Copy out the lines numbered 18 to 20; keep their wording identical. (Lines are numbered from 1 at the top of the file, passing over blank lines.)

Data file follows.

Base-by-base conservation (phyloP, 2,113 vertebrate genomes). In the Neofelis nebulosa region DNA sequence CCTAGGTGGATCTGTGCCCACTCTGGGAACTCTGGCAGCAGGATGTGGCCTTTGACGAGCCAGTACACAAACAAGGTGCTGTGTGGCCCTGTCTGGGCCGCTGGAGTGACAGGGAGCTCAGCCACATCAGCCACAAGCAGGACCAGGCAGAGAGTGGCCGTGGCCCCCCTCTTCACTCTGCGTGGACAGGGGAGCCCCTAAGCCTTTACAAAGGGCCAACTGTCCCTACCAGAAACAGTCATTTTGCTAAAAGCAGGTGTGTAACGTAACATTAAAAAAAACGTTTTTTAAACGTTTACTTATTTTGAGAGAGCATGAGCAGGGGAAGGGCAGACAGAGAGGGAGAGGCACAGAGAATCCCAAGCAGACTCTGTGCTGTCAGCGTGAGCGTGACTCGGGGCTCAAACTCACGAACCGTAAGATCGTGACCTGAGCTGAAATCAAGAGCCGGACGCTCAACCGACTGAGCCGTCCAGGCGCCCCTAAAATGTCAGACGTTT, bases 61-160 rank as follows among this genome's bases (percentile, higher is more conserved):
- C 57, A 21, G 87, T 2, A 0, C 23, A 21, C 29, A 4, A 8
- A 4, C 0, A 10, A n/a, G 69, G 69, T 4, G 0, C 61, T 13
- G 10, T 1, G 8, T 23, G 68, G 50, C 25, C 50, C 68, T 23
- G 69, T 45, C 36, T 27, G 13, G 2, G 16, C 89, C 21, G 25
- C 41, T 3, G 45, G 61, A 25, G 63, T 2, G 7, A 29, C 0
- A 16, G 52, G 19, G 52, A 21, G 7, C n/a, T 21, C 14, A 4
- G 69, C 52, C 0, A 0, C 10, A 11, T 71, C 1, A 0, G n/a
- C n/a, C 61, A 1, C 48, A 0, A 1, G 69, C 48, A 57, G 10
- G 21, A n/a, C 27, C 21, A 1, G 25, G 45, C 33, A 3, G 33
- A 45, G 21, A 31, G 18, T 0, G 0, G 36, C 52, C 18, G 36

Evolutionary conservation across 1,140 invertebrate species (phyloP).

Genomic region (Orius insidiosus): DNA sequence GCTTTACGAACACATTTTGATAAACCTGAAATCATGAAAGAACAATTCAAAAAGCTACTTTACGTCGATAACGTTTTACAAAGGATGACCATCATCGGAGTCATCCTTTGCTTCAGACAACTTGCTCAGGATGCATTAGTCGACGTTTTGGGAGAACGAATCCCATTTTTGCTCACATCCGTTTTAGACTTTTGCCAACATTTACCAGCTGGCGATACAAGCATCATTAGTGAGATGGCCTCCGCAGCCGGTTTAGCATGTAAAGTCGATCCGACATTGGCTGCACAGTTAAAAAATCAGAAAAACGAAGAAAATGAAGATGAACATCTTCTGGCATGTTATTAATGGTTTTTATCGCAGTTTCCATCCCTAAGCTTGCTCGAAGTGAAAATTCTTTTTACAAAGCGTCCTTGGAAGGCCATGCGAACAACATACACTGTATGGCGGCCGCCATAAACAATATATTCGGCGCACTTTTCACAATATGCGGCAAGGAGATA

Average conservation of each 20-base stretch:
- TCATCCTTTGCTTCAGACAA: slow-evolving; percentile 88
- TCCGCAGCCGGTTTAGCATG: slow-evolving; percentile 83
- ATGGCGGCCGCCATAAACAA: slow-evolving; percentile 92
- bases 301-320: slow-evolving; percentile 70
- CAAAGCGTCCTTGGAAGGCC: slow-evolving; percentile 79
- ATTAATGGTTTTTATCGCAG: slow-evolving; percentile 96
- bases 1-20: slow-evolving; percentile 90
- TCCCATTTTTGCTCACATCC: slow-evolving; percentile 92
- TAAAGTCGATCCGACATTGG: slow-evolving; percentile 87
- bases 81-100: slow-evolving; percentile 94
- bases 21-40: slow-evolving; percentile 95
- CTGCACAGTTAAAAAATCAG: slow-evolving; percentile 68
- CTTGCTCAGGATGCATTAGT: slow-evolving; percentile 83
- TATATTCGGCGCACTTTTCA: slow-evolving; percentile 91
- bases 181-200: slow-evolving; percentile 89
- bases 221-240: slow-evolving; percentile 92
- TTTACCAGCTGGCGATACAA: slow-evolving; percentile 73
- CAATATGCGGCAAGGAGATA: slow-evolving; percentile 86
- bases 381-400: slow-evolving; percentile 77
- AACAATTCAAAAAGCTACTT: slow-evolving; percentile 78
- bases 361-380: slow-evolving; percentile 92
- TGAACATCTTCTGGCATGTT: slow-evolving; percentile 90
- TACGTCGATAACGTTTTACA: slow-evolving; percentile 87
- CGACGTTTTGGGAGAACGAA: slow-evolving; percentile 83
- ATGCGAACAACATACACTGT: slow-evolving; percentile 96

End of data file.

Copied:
- bases 301-320: slow-evolving; percentile 70
- CAAAGCGTCCTTGGAAGGCC: slow-evolving; percentile 79
- ATTAATGGTTTTTATCGCAG: slow-evolving; percentile 96